WASHINGTON (Reuters) - President Barack Obama’s pick for Labor secretary faced questions over her husband’s unpaid business taxes on Thursday, the latest in a string of embarrassing tax revelations that have hampered Obama’s efforts to seat a cabinet.
A Senate panel delayed its vote on Labor Secretary-designate Hilda Solis after the newspaper USA Today reported that her husband paid about $6,400 on Wednesday to settle tax liens that had been outstanding against his business for as long as 16 years.
The Senate Labor Committee’s Democratic chairman and its top Republican made no mention of the USA Today report but said the vote was indefinitely delayed to “allow members additional time to review documentation submitted in support” of Solis, a Democratic member of the House of Representatives from California.
Solis was the fourth member of the new administration to run into trouble over unpaid taxes. Treasury Secretary Timothy Geithner was confirmed by the Senate after paying $34,000 in late self-employment taxes.
Health Secretary-designate Tom Daschle withdrew from consideration this week after paying $140,000 in back taxes and penalties, and Nancy Killefer, Obama’s choice to oversee budget and spending reform, also withdrew over tax issues.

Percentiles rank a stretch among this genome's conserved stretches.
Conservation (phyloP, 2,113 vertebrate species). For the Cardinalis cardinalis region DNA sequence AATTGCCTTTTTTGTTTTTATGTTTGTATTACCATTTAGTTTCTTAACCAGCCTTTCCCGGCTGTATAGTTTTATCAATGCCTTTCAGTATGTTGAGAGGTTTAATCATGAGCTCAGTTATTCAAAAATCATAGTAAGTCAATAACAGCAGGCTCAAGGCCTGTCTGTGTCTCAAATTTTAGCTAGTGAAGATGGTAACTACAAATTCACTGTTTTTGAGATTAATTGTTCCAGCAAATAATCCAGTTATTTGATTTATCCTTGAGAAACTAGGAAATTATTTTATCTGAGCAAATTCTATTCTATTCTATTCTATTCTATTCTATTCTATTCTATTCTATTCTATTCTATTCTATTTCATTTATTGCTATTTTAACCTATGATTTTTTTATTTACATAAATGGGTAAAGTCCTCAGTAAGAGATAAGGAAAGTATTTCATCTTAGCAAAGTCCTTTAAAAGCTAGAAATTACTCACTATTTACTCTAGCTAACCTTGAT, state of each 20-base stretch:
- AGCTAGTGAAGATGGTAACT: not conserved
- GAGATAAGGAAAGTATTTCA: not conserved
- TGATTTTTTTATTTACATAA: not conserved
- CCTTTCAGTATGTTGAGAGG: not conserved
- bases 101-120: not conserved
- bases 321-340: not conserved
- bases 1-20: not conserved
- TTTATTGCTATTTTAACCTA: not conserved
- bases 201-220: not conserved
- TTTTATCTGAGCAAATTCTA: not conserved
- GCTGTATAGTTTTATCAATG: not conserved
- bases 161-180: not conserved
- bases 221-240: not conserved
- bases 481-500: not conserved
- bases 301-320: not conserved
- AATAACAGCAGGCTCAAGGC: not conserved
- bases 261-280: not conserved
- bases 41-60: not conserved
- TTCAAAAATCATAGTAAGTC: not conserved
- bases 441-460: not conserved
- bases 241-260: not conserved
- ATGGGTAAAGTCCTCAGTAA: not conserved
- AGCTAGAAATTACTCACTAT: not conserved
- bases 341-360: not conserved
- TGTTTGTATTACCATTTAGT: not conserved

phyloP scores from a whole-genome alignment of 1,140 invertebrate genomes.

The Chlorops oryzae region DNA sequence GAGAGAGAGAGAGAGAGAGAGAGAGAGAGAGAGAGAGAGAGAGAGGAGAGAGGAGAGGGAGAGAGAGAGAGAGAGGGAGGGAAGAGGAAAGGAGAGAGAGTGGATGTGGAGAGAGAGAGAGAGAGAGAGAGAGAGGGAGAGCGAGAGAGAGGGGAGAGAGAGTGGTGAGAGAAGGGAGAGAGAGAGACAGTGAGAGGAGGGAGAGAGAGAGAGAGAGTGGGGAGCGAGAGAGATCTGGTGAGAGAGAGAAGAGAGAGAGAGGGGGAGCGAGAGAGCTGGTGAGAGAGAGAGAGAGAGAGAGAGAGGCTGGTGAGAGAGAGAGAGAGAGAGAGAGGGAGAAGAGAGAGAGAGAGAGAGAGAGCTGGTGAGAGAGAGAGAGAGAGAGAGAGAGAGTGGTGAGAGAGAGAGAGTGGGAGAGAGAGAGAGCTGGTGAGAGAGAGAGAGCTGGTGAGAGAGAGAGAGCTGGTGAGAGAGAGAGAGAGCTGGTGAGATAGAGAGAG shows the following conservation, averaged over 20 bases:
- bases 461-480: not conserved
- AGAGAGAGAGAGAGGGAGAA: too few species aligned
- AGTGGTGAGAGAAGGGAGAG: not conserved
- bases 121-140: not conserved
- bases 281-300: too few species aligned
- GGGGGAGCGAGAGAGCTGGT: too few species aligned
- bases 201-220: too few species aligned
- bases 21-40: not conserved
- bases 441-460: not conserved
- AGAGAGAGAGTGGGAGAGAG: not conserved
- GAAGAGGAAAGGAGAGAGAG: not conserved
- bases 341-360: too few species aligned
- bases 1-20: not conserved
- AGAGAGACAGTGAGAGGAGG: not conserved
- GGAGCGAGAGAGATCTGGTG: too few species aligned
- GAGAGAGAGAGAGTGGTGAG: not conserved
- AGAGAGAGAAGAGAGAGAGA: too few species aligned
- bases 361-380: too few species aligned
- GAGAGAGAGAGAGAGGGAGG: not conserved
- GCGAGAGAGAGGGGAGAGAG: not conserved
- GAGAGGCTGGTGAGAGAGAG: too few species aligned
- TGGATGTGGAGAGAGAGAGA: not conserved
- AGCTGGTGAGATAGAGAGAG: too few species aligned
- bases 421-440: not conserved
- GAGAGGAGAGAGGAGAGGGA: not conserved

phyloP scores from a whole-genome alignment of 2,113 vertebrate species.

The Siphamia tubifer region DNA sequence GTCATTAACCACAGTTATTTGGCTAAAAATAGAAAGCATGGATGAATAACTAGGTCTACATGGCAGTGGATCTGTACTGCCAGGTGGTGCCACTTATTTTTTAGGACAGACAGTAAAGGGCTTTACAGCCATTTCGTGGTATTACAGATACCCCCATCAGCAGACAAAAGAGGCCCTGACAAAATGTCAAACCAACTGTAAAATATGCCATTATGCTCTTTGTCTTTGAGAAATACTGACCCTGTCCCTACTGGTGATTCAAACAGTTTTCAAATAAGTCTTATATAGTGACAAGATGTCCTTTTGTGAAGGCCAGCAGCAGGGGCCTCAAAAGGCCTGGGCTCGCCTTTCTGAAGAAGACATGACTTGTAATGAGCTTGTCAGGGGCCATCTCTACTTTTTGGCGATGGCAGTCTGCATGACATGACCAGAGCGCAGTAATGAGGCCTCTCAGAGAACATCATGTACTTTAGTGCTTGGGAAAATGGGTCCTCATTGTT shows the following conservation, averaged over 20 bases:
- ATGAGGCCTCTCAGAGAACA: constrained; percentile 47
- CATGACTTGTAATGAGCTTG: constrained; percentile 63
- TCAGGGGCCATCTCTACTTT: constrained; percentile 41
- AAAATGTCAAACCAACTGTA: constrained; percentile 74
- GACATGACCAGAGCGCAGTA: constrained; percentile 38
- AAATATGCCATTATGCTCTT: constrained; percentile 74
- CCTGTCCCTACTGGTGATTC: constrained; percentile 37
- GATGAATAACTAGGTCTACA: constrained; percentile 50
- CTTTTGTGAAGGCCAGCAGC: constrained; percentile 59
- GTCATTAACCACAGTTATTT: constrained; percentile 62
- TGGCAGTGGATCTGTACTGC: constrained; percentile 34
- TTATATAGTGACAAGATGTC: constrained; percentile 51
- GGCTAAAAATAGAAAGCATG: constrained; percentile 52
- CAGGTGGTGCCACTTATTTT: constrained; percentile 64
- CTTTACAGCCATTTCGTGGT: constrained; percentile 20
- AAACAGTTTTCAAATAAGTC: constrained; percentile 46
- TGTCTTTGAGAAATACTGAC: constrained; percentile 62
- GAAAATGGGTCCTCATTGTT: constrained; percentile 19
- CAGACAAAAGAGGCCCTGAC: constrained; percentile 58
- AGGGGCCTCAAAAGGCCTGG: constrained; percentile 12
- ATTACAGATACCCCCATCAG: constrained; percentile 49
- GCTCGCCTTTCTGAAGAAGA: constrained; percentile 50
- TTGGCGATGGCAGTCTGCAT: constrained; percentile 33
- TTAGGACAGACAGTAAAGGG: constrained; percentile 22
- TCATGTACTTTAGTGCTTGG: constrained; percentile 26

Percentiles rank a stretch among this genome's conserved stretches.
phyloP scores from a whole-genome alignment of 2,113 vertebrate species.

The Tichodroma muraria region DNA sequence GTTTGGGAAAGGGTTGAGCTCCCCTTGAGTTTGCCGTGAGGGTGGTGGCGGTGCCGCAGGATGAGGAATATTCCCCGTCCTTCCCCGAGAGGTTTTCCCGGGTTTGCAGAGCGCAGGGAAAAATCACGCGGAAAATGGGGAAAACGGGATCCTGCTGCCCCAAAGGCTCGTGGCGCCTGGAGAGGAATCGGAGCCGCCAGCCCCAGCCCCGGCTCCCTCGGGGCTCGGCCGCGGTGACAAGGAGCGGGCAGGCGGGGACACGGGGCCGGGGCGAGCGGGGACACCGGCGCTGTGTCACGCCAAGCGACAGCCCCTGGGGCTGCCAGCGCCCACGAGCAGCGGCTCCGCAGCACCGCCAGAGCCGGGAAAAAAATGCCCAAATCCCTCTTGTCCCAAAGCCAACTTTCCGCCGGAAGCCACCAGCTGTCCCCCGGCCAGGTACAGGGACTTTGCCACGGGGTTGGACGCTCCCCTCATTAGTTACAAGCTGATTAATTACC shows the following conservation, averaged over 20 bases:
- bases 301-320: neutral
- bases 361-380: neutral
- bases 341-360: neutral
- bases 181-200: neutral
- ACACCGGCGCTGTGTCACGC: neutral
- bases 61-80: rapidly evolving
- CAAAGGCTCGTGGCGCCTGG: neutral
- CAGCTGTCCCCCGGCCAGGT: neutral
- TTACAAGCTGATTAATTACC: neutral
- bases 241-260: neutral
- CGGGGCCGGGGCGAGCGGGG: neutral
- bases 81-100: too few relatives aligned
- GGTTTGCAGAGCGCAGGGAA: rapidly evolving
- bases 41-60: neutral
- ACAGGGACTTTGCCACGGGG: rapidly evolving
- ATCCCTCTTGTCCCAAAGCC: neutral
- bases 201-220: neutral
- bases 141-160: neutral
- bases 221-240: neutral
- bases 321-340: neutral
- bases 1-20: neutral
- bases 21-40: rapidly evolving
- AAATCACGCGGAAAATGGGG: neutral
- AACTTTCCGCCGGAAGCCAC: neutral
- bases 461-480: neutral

The withdrawal of Daschle, a key Obama campaign adviser and former Senate Democratic leader, was particularly difficult and threatened to delay the president’s efforts to reform the costly U.S. healthcare system, one of his campaign pledges.
Obama said “I think I screwed up” over the Daschle nomination by sending a signal that powerful people could fail to pay taxes without serious consequences while ordinary people could not.
The White House indicated Solis was in a different category, with spokesman Robert Gibbs saying she was not involved in her husband’s business and should not be punished for the tax lapse.
“We reviewed her tax returns and her tax returns are in order,” Gibbs said. “She’s not a partner in that business, so we’re not going to penalize her for her husband’s business mistakes.”
Asked if Solis’ husband paid the taxes at the prompting of the White House, Gibbs said: “I think he paid the liens back because he owed the taxes. ... The White House believes that if you owe taxes, you should pay them. But at the same time, this obviously is a business that she’s not a partner in and we’re not going to hold her responsible for.”
In their joint statement, Labor Committee Chairman Ted Kennedy, a Massachusetts Democrat, and the panel’s top Republican, Michael Enzi of Wyoming, indicated Solis might survive the vote.
“Members on both sides of the aisle remain committed to giving her nomination the fair and thorough consideration that she deserves,” they wrote. “We will continue to work together to move this nomination forward as soon as possible.”
John Sweeney, president of the AFL-CIO trade union federation, urged the panel to reschedule her confirmation vote quickly, saying: “It is crucial that the American people have a strong and dynamic Department of Labor. We have confidence that Congresswoman Hilda Solis is the right person to lead that charge.”
Editing by Eric Walsh